Dermatological sequel of adjuvant breast cancer radiotherapy in Iraqi women


Author(s): Alaa Mobder Mohammed Alrubai, Hadeel Majid Ali Al-Jassani, Shymaa Mohammed Radhi Alsaymaree, Ahmed Salih Alshewered

Adjuvant breast cancer radiotherapy raises the risk of skin toxicities. We aimed to identify and determined patients and treatment characteristics that may increase this risk to help individualize and health worker in radiation field to prevention and management of radiation-induced these toxicities. We enrolled 157 women with breast cancer who received adjuvant radiation treatment based upon age, employments, educational level, marital status, parity, menopause status, weight, height, BMI, grade, types of surgery, chemotherapy, radiation fractionation, total dose, site of radiation, energy of accelerator used, skin color types, duration of skin toxicities manifestation, side effect of radiation, smoking, diabetes, hypertension, and coronary heart diseases. Univariate logistic regression was used to compare each factor across the skin toxicities groups. Significant risk factors were analyzed in a multivariate analysis. Most of women enrolled in this study belong to the age above 45 years. The common BMI recorded was within normal limit as 37.2%, followed by overweight 32.7%. Mastectomy plus ALND was the common surgical procedure. The chest wall plus axillary area was the common site of RT. The 4050cG/15F was the common RT dose utilized. The most duration of the sequel of skin toxicities was at 2 weeks of RT. The dermatological manifestations recorded in 72.6% of women exposed to RT. All skin manifestations of toxicities mostly recorded. In univariate analysis, weight was being the fold-increase in odds for every 10-Kg increase in weight (OR 0.676, p=0.008). Also, abnormal BMI, was more likely to increased risk of dermatitis (OR 0.609, p=0.0015). For those underwent MRM were more suffering from skin toxicities (OR 4.488, p=0.019). Regarding sites of RT, chest wall when exposed to RT was more liable to develop dermatitis (OR 0.322, p=0.01). In hypofractionated courses, toxicities was less likely to occur (OR 0.211, p=0.0015). In, multivariate analysis the higher risk of toxicities remained with increasing BMI (OR 1.09, p<0.000), and when the standard breast dose utilized (OR 0.05, p<0.000). The incidence of adjuvant RT-induced skin toxicities is common. Lower BMI, and weight, BCS, RT sites and hypofractionated courses were beneficial to decrease skin toxicities.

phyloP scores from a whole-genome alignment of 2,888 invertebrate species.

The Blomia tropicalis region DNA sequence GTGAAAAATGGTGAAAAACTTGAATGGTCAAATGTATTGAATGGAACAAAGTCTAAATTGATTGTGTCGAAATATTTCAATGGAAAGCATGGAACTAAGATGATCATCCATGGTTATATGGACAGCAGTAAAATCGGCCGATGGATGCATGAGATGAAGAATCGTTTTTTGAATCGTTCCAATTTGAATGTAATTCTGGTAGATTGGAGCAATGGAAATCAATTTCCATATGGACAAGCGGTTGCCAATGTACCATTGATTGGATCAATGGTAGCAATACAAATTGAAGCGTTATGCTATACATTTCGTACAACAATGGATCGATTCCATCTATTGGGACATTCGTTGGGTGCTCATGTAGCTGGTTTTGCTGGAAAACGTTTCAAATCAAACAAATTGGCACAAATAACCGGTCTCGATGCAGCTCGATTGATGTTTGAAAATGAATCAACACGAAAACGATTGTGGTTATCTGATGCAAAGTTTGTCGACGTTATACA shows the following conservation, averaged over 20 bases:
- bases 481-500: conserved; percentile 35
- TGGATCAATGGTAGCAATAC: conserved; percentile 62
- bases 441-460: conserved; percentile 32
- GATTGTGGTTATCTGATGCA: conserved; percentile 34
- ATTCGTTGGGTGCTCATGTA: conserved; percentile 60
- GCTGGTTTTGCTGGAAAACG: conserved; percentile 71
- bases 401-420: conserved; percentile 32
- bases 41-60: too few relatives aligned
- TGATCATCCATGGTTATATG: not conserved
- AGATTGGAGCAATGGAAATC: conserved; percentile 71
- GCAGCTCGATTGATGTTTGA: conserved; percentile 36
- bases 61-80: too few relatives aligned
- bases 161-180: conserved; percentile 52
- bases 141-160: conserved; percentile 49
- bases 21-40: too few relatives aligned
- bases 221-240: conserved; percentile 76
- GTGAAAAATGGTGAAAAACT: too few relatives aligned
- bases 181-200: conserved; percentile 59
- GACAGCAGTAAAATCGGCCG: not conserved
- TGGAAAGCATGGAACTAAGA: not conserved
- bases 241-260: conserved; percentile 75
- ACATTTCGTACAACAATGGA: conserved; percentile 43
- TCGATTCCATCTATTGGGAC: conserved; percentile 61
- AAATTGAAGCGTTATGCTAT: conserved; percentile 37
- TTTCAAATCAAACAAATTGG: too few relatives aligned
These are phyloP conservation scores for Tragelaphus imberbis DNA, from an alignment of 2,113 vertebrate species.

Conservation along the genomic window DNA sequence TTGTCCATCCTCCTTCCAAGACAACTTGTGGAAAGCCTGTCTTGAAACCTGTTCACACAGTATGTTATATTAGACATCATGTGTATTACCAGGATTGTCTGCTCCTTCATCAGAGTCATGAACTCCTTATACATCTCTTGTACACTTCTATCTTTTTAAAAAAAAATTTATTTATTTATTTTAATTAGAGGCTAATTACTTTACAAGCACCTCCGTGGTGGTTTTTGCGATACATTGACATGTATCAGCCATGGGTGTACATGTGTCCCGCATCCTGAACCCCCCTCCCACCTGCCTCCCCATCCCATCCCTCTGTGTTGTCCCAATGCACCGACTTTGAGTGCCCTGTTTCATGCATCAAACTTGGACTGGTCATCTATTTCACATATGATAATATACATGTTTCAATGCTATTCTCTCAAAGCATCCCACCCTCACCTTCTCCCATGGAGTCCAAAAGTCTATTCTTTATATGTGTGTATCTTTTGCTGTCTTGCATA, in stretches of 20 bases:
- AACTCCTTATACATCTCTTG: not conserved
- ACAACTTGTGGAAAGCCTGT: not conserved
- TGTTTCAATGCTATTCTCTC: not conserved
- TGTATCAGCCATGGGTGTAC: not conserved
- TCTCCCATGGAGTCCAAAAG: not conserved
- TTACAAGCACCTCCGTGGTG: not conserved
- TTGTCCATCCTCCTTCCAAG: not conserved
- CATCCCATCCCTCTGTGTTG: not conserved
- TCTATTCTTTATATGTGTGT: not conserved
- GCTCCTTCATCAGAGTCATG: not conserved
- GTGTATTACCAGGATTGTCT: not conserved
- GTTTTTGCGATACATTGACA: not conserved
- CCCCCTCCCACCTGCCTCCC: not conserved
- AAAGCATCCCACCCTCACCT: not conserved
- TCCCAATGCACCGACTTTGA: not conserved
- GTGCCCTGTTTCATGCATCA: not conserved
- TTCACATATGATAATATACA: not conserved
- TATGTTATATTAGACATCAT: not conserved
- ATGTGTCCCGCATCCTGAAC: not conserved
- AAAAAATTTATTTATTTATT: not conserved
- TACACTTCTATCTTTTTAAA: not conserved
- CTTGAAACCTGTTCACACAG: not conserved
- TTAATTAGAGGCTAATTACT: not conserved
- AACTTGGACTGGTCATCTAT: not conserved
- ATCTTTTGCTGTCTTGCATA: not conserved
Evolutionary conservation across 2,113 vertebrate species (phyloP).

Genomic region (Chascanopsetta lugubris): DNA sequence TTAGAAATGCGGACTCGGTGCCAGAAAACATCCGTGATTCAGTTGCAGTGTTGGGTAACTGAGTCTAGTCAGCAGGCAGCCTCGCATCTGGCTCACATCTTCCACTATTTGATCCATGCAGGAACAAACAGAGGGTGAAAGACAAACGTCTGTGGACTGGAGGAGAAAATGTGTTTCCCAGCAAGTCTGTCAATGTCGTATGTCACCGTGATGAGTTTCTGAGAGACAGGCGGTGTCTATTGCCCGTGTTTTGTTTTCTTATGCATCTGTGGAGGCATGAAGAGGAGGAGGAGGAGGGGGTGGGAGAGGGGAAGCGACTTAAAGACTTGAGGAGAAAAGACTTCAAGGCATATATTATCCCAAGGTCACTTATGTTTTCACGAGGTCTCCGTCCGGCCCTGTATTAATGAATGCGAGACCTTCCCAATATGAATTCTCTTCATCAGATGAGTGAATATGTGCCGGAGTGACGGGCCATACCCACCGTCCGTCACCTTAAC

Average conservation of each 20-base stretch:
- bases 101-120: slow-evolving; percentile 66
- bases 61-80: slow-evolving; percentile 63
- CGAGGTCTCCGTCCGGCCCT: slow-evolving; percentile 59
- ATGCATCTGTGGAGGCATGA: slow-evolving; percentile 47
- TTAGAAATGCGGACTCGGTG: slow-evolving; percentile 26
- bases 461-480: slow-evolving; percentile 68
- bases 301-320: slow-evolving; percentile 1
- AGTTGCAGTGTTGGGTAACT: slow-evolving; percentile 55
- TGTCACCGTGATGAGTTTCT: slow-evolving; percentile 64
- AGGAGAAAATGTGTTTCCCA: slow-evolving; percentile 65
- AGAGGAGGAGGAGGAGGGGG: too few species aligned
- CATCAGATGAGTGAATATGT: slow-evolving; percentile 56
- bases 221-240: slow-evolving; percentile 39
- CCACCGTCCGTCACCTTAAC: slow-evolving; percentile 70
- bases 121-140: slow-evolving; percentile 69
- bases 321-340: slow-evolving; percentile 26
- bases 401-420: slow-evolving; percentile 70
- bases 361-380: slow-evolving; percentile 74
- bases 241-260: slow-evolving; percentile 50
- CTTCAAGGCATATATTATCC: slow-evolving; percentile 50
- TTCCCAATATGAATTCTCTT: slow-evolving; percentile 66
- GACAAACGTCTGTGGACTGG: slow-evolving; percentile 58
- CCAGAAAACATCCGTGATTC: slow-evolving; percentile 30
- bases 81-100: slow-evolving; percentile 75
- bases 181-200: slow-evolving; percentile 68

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Editors List

  • Osamu Tanaka

    Osamu Tanaka
    Assistant Professor,
    Department of Radiation Oncology
    Asahi University Hospital
    Gifu city, Gifu, Japan

  • Maher Abdel Fattah Al-Shayeb

    Department of Surgical Sciences, Ajman University, UAE

  • Andrzej Zdziennicki

    Institute of Gynecology and Obstetrics, Medical University of Lodz, I Clinic of Gynecology and Gynecological Oncology (Lodz, Poland)

  • Krzysztof Urbanski

    Head of the Oncology Gynecology Clinic, Oncology Center - Instytut im. Maria Sklodowska Curie, Department in Krakow (Krakow, Poland)

  • Andrzej Szawlowski

    Klinika Nowotworow Gornego Odcinka Uklad Digestii, Oncology Center - Institute (Warsaw, Poland)